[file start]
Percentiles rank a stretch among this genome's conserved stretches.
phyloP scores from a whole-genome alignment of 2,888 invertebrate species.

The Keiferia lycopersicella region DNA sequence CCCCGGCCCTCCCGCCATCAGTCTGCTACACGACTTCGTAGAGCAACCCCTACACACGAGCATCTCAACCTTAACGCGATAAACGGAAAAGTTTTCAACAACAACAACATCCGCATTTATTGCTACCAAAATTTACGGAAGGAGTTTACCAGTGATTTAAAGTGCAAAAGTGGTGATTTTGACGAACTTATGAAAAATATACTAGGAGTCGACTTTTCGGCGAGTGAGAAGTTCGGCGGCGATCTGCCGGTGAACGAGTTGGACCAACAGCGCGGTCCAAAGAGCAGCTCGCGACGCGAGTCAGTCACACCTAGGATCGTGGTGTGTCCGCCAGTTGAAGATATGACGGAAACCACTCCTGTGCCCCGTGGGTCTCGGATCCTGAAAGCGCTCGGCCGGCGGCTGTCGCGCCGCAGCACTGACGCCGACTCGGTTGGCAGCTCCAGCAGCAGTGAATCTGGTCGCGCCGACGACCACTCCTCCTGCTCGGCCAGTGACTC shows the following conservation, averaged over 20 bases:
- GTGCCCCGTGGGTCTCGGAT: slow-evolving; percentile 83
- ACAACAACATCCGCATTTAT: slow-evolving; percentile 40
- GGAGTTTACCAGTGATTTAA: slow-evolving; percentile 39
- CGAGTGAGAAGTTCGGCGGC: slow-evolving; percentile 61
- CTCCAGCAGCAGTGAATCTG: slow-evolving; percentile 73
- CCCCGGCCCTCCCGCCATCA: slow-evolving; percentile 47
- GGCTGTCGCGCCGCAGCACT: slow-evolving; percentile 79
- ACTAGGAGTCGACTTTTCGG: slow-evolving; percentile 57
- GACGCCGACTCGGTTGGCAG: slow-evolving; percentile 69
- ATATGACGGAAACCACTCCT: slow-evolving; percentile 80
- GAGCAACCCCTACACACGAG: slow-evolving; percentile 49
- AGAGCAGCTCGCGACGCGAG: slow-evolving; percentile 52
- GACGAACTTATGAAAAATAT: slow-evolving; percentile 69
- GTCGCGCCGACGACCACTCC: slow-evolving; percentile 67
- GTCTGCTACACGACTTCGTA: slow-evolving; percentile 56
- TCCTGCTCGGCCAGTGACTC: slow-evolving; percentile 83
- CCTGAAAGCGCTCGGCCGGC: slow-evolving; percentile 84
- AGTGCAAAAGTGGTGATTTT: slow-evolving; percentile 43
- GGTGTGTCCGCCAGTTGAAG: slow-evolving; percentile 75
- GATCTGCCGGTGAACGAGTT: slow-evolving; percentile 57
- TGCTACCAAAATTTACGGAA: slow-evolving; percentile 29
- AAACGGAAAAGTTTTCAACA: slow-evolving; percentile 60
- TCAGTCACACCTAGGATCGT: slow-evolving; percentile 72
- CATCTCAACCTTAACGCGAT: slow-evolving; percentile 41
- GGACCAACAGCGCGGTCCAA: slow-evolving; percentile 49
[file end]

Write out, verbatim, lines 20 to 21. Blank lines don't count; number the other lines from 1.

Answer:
- CCTGAAAGCGCTCGGCCGGC: slow-evolving; percentile 84
- AGTGCAAAAGTGGTGATTTT: slow-evolving; percentile 43